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[IMGCAP(1)]WASHINGTON, DC-At first glance, Stella, MO, and Abu Dhabi, UAE would seem to have little in common. But both are sustainable communities being honored and described at the Green Community exhibition at the National Building Museum, which opened here last week.

Green Community is the first major exhibition in the United States to explore the complex process of creating and sustaining healthy communities, extending beyond technology and materials to the actual impact of both large and small communities.The yearlong exhibit is another step in an education process that in this case serves the general public and the developers, designers and other professionals who create these developments. “It’s about the first person plural, about the ‘we,’ ” said Susan Piedmont-Palladino, the curator of the exhibit.

The museum has hosted two previous green exhibits, in 2003 and 2006-07, but this is the first that extends beyond individual contributions, encompassing urban planning and design for a uniquely eclectic audience. “People in design, construction and development consider this their museum,” Palladino says. “We also attract people who are predisposed to an interest in building. And then there are the people who wander in when it’s raining.”

The 4,000-sf exhibition is divided into two sections, the first defining a green community, the second showing how communities can be made sustainable. Sustainable planning strategies displayed include mitigating and redevelopment brownfields and grayfields, transit-oriented planning and land conservation. The museum also highlights the efforts of specific communities, including Greensburg, KS; Highlands’ Garden Village, Denver; Mendoza, Argentina; Hali’imaile Maui, Hawaii; and Masdar City, Abu Dhabi, UAE and the Atlantic Station development in Atlanta–to show that green communities can vary in size. Stella, MO–the smallest community in the exhibit–has a population of 187. The exhibit’s opening, “Close to Home,” profiles green projects and initiatives in metropolitan Washington, DC.

[IMGCAP(2)]The communities were selected to offer a geographic diversity, though weighted toward towns and cities in the US–while avoiding many of the most-cited green communities such as Seaside, FL, Palladino says. The materials on Greensburg focus on the future, differentiating the exhibit from the many news stores about the sustainable rebuilding of the tornado-ravaged town. “The hard part was cutting the number down, when we realized not all the communities would fit [in the space],” says Palladino, an architect and professor of architecture.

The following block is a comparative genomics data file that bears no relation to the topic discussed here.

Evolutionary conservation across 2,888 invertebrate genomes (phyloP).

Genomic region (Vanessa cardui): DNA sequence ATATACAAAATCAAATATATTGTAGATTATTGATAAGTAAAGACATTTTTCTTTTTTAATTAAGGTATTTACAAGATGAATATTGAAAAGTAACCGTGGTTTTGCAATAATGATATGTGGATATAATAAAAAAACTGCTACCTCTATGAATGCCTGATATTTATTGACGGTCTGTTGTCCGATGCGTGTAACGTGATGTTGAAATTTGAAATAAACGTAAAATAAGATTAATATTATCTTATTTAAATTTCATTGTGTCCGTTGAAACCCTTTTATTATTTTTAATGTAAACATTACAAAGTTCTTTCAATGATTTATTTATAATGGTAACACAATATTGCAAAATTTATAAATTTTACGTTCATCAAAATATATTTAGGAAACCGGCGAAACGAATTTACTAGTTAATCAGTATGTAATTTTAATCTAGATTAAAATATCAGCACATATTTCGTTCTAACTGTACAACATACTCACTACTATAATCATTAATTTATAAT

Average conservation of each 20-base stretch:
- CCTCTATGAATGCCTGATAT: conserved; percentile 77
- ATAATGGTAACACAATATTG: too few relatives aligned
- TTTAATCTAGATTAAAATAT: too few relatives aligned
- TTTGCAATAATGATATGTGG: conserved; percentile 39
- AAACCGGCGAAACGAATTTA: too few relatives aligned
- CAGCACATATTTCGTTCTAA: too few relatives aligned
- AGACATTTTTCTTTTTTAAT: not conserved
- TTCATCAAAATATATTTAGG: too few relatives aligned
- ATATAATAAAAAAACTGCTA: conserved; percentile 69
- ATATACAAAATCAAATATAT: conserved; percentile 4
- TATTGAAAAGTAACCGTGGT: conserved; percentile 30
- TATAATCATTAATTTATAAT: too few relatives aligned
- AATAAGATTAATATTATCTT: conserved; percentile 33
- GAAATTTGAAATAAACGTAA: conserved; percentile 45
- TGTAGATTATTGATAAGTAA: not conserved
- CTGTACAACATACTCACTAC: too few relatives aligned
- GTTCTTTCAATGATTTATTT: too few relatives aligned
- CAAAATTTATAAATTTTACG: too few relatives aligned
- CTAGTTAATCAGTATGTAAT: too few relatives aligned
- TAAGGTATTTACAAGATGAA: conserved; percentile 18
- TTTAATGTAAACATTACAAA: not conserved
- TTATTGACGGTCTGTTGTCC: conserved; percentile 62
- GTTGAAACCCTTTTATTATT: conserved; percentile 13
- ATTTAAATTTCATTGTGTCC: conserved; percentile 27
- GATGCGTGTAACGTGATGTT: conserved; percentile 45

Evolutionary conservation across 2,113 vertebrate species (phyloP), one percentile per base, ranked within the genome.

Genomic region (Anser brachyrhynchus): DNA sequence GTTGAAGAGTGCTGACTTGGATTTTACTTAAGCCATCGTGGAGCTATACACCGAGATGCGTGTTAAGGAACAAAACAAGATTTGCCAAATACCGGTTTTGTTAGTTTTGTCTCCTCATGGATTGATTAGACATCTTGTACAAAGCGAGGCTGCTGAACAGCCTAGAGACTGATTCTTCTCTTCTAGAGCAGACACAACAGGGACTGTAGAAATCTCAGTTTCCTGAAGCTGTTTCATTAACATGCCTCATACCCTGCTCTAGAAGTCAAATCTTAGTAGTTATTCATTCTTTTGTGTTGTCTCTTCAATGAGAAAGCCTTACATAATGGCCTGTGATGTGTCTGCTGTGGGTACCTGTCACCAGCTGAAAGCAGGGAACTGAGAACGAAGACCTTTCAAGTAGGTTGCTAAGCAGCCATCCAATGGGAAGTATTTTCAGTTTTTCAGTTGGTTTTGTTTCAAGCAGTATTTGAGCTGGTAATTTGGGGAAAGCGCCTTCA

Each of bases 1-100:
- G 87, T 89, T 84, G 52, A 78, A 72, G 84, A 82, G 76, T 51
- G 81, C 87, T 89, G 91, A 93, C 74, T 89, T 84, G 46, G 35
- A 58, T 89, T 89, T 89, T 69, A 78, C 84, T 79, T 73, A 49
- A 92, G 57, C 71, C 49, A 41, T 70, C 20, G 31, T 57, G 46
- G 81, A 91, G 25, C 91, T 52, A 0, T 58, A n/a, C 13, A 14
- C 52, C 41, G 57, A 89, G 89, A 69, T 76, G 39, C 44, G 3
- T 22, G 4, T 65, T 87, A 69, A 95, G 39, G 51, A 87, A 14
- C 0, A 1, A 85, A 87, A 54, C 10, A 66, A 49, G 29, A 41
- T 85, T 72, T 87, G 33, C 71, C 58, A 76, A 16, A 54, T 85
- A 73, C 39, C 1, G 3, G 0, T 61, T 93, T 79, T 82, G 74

Green Community will conclude on Oct. 25, 2009, and then will be made available digitally to other communities. Those communities, however, must dedicate some space to their own initiatives.

Meanwhile, other educational efforts continue to increase both for the public and professionals. Trade associations increasingly are sponsoring conferences and panels for professionals, and also are working at educating young people about the importance of sustainability.

“There’s a wide range of things going on out there, and it’s all for the good,” says Carolyn Torma, director of education for the American Planning Association (APA) and editor of APA’s newsletter, The Commissioner. The APA–the presenting sponsor of the Green Community exhibition–recently had an exhibit on Sustainable Schoolyard at the US Botanic Garden, which educated children, their parents and professionals about the importance of locating schools and other key destinations within walking or biking distance, incorporating sidewalks and other pedestrian-friendly features, and green technologies and materials.

The US Green Building Council’s LEED certification has been educational, Torma notes, because it gives the general public a recognizable tool to evaluate sustainability. Equally important, however, is education about the need for mass transportation

The USGBC will host the Greenbuild 2008 Educational Conference and Expo Nov. 19 to 21 in Boston, while the APA’s National Conference, to be held April 25 to 29 in Minneapolis, which feature tracks on Climate Change and a Sustainable Future, and Green Urban Design. The American Institute of Architects also has dedicated significant resources to green education, including webisodes discussing individual green techniques. Says Torma, “There’s a lot to say.”

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